Sunday, June 11, 2006

Keeping The N-Word

As a result of reading Changeseeker's post on her blog about a site called AbolishTheNWord (Caution: The intro may not be work-friendly), I decided to air my thoughts about the site here. It's clear to me that this group has good intentions. However, I just don't agree with their campaign. While I do understand that hearing the n-word causes pain to some, I do not think that makes it a term that should never be used except in regards to historical matters. This group states that it shouldn't even be used in art. Now even if other uses are debatable, there is simply no way that I could ever go along with this campaign because of this part of their stance. The authors reminisce about a time when rap songs didn't use the n-word. However, I have different memories of that time period. I remember rap/hip hop artists who eagerly objectified and degraded women with almost no protest even from those who considered themselves to be "enlightened" black folk.

Part of the reason why this group claims that people shouldn't use the n-word is because elders would view it as a slap in the face and any use of it constitutes blatant disrespect for our ancestors. Well, who are they to decide what our ancestors would approve of? None of my ancestors gave them any authority to speak on their behalf. Furthermore, while the unnamed authors claim that the word can not be reappropriated, such reappropriation is already taking place. If it were not, then the very things that they complain about (e.g. it being used as a term of endearment, a greeting, etc.) would not occur at all.

The authors have decided, sans proof, that the term was created by slave masters when in reality, that is not an established fact. The truth is, no one knows who was the first to use it but the evidence points to the fact that it came from a word that was a relatively neutral descriptive term for dark(er) skinned people. Now, if someone feels that the fact that it was used by slavemasters is enough reason for them not to use it, then that's fine with me. However, I don't see that as any reason why others should change their own views about the word.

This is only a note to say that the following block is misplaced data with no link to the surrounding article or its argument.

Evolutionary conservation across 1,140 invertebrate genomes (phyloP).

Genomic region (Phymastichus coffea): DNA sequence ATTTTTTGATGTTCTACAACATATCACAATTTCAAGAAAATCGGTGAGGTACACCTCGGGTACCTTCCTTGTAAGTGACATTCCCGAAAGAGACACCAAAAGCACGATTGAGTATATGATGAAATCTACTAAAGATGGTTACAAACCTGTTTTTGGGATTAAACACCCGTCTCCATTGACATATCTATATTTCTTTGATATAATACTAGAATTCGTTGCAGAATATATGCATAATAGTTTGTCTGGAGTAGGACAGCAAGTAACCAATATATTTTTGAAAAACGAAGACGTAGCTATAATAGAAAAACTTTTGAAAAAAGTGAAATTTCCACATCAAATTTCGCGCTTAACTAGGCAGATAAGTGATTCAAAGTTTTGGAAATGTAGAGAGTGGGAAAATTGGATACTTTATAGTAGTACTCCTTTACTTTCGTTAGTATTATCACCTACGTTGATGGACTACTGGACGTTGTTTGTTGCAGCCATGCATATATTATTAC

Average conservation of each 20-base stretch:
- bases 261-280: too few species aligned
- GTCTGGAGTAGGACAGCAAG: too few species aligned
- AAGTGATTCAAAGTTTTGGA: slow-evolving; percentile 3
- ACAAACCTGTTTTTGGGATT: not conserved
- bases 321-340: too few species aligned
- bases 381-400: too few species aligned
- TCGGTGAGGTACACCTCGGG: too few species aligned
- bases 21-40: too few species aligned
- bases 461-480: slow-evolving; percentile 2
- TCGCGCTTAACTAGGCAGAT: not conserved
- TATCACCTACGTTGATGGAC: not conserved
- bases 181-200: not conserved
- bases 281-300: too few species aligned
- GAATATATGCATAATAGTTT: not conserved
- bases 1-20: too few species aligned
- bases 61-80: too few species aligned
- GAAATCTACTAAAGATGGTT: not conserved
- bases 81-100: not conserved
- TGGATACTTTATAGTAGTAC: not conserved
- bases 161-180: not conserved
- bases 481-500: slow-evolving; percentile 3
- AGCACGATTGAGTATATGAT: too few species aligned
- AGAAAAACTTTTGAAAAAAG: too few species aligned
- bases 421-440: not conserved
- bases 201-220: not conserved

nubian said...

i really appreciate the group for trying to abolish the word nigger, but really, i don't know if they are all too persusaive.

Xolo said...

The debate over this word is one that usually engages my students the most. They all have something to say about it. It is a unique word that carries so much history, meaning, reading, and power. I usually show the film "The N-Word" before we discuss the issue. It is thought provoking and presents various perspectives.

Abdul-Halim V. said...

I don't use it in casual conversation, but I hear it in the hip-hop that I buy, and it comes up in the poetry I listen to, or in the things that I watch (like the Boondocks or Chappelle Show).

I think using it in art and popular culture (at least in some contexts) takes away whatever power it may have. Trying to "abolish" it just gives it more power.

But if people use it simply as a slur, they should definitely be called on it and held responsible.

brownfemipower said...

i agree with abdul--esp in a place like flint michigan, you can really see who is who between white folks--it's kind of a way to protect yourself as a poc/black quickly will it take this white person to spew off an "n" bomb. or, which white guy, if any, is gonna tell his friend to shut up when he goes screaming about the N*ggers in the bar. you know what i mean?